But, because he’s seen and done it all (as one of the best-selling recording artists of all time and as a man whose career has spanned six decades inevitably has), he gets bored very, very quickly. It’s partially, I think, why he was up for the challenge of launching a whisky label when he didn’t even drink whisky — it was something new, something refreshing. It’s most certainly why he likes discussing it. After 60-plus years of answering the same mindless questions on repeat, Stewart loves being able to change the narrative.

And so, I could ask him about his achievements, to which he’d likely yawn in my face. Or, far more likely, he’d respond with something cheeky to entertain himself, like a modern-day Loki in leather pants. I opt for a different course of action entirely, and we talk about how he entertains himself on tour, lest he become idle and, in turn, become a troublemaker.

Stewart loves performing. He’s never happier than when he’s on stage, and that’s a fact, even after all these years. “That two hours on stage is the most potent drug you can imagine,” he admits. “It’s highly addictive. It’s all the bloody in-between time I don’t like, sitting in hotel rooms… although when I am sat around like that, I build my model railroad so that I’m not idle.”

So hear this: when Stewart travels, he brings part of his model railroad with him, which he’s been working on for the better part of 30 years. I say ‘part’ because the entirety actually fills up the majority of his home gym, much of which can’t be transported by private plane (which is how he travels). “It’s something I’m working on for five or six hours a day. While all the banders are sitting around picking their noses, I’m occupied,” he says, not smugly, but cheekily, as per usual.

He shows me a photo of said model train city, and I’m flabbergasted by the sheer scale of it. But then again, after 30 years of working on one project, what should I have expected? I’m surprised even further when he tells me that his love for this hobby nearly changed the course of his career.

“My dad [was the first person who] bought me a model railroad, but he also was the first person to buy me a guitar instead of a part for my train set. When I was young, I said, ‘Dad, I don’t want a guitar; I want that signal.’ So, it’s always been a huge part of my life, and it’s a huge part now,” he explains.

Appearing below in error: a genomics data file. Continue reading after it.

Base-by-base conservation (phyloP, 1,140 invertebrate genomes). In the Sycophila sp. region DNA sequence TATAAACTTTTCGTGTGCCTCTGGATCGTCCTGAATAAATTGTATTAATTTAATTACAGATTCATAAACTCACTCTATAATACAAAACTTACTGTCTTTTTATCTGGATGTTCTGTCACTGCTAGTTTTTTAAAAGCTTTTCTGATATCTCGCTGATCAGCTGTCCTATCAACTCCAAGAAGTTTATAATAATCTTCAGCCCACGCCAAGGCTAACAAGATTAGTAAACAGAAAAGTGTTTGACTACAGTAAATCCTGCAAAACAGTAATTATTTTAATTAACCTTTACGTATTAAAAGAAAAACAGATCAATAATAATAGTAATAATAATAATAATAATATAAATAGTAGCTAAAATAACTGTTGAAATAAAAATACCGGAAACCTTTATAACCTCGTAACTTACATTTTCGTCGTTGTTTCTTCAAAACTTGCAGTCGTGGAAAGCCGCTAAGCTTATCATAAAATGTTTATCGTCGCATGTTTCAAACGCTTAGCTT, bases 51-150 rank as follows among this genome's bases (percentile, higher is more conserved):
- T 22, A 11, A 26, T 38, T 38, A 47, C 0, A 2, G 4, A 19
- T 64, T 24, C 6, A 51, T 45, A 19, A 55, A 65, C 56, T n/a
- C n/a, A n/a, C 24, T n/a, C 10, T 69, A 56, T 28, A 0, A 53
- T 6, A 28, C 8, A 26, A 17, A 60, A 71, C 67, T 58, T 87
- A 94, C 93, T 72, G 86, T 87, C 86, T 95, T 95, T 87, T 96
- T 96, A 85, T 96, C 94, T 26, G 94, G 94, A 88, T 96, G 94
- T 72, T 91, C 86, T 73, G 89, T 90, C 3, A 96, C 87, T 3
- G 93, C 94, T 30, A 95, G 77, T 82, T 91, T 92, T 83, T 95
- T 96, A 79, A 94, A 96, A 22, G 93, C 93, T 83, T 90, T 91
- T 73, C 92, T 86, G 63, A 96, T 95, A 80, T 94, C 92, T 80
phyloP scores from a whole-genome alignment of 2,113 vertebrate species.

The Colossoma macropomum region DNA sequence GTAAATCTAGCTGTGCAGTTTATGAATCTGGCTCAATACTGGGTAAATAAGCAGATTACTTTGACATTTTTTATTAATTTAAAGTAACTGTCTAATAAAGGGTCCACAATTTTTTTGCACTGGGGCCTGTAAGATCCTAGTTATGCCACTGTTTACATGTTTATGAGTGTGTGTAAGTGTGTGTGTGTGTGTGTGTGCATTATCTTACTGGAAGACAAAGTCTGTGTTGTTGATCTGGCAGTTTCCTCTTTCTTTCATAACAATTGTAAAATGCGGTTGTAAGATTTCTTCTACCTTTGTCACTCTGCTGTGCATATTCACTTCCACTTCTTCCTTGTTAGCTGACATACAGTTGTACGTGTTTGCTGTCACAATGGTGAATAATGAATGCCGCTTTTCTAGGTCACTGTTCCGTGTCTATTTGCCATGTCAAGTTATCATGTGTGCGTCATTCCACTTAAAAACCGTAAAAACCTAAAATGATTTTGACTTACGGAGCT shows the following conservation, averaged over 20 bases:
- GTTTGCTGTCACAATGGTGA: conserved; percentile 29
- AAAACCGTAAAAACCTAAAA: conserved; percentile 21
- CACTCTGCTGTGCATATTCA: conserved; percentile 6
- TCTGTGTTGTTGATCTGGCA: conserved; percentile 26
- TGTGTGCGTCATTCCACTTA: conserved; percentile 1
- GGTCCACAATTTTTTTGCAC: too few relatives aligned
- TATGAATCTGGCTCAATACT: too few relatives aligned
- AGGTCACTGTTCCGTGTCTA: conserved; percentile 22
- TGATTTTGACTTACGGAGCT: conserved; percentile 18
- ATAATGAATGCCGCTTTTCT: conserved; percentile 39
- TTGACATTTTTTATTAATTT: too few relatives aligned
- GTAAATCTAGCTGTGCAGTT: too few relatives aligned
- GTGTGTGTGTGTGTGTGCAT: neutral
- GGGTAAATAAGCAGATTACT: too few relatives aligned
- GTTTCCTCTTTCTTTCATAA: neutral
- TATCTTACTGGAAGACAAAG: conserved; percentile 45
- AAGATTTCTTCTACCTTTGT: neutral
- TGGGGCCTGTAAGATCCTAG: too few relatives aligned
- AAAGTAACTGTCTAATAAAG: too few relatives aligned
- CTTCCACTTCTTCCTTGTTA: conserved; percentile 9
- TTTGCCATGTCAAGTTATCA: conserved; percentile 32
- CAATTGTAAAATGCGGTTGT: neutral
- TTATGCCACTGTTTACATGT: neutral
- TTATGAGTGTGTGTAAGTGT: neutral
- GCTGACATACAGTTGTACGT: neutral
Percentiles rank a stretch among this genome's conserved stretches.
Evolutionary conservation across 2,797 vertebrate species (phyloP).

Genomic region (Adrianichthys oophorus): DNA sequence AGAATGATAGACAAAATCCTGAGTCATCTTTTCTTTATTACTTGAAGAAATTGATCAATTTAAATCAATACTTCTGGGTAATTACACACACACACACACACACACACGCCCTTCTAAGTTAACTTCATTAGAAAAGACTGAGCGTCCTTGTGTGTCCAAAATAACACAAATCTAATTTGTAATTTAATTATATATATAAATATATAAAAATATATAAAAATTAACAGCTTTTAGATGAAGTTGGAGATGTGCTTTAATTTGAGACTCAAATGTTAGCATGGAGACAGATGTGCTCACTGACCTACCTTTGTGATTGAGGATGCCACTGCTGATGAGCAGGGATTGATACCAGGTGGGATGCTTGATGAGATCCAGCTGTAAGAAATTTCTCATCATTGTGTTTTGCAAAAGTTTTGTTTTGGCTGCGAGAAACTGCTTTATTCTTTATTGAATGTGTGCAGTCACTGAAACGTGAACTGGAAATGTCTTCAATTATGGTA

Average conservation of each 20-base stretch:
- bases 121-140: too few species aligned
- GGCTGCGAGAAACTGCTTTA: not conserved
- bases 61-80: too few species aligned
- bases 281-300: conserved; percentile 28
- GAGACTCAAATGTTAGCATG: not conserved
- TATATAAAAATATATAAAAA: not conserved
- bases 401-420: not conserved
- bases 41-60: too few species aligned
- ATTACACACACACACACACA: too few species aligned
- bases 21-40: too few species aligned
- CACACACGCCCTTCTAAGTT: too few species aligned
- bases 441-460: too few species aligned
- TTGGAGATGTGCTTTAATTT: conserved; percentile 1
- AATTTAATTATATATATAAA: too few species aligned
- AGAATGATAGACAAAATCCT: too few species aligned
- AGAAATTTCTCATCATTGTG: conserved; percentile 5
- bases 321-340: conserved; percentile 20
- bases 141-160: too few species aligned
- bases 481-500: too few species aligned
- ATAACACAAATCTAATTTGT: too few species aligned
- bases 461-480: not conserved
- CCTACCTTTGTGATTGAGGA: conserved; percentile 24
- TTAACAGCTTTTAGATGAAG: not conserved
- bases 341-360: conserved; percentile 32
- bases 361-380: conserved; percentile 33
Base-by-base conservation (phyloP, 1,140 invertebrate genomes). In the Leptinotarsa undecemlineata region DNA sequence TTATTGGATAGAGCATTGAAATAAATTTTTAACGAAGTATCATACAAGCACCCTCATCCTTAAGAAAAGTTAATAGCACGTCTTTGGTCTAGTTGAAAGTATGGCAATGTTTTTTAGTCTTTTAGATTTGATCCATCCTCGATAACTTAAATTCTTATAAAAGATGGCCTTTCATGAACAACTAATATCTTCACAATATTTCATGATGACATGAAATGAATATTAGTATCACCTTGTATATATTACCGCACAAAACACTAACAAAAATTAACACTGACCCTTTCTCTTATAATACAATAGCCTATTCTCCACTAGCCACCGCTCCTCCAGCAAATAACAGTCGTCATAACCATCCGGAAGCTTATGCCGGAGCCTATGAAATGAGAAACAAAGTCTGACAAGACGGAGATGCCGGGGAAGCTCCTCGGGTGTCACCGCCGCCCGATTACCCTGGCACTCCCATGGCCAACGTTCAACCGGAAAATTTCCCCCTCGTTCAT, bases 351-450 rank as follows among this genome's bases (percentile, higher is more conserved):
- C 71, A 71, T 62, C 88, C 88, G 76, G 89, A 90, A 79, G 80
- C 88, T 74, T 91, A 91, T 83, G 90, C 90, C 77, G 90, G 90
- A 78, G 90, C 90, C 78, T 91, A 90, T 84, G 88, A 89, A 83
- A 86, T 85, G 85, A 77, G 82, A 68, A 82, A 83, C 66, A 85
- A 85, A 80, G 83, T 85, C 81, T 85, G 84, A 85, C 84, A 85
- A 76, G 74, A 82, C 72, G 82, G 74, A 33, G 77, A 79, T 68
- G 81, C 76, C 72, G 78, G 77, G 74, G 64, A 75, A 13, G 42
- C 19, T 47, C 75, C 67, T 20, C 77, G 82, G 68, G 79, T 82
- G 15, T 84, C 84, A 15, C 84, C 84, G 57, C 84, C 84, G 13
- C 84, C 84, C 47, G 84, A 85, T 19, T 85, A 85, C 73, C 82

Wolfie’s distillery

Photo Credit: Jonas Mohr

This is what Stewart really wants to discuss when pressed: how his parents truly felt about his decision to become a musician. “No one’s ever really asked me that,” he says.

Well, someone just did. Though I feel like the answer is obvious, if his father pulled a fast one and bought him a guitar instead of the model train part he had been begging for. “They were extremely cooperative with me,” he tells me. “They said, ‘Go for it, son.’ Way back then, to be in a rock band was like, ‘What do you want to do that for?’ My dad was especially encouraging, though. He bought me my first guitar when I didn’t really even want a guitar. His idea was, I think, ‘There’s some money in this, son.’ So, my whole family — including my two brothers — clubbed together and bought me my second guitar, a Zenith, that I still have and have had since I was 16 or 17 years old. I beg any parents out there who have children who want to go into music to be encouraging because everyone should have that chance.”

Interestingly enough, Stewart’s early history didn’t revolve around music. It wasn’t until his late teens that he picked up a guitar at all. He was born during World War II in Highgate, North London, the youngest of five children. His father, Robert, was a Scottish master builder from Leith, Edinburgh, with a penchant for model trains and football; his mother, Elsie, was an Englishwoman from Upper Holloway in North London. Yet, every one of his family members played a part in making Stewart both the man and musician he is today, coming together to pay for the tools he needed to succeed. “We didn’t have any money,” he admits. “We lived in rented apartments, but my family always found room and money to give me to keep me going. I owe them so much.”

It was with their support that he left school at age 15 with aspirations of becoming a professional footballer, even going for trials at Third Division club Brentford F.C. in the summer of 1960 (which, fortunately for the history of music, didn’t happen.) They also fully supported his musical career, which began, after a stint busking, in 1963 when he joined The Dimensions as a harmonica player and vocalist. In 1964, he briefly played with Long John Baldry and the All Stars before becoming a member of the Jeff Beck Group in 1967, and later, Faces in 1969; the same year that he also released his first solo album, An Old Raincoat Won’t Ever Let You Down. His third album, 1971’s Every Picture Tells a Story — home to one of his most iconic tracks, ‘Maggie May’ — was really his breakthrough, though, topping the charts in countries including the U.S., U.K., Canada, and Australia.

That’s just the start, and likely where I’ll finish because Stewart’s slew of accolades, achievements, and milestones are seemingly endless. I couldn’t possibly attempt to include them all here, but suffice to say, he’s responsible for some of the most iconic songs in history, inclusive of ‘Forever Young’, ‘Rhythm of My Heart’, ‘Tonight’s the Night’, ‘I Don’t Want To Talk About It’, and ‘Da Ya Think I’m Sexy’; has 31 studio albums, the most recent being 2021’s The Tears of Hercules; and has been ranked by Billboard as the 15th Greatest Artist of all time.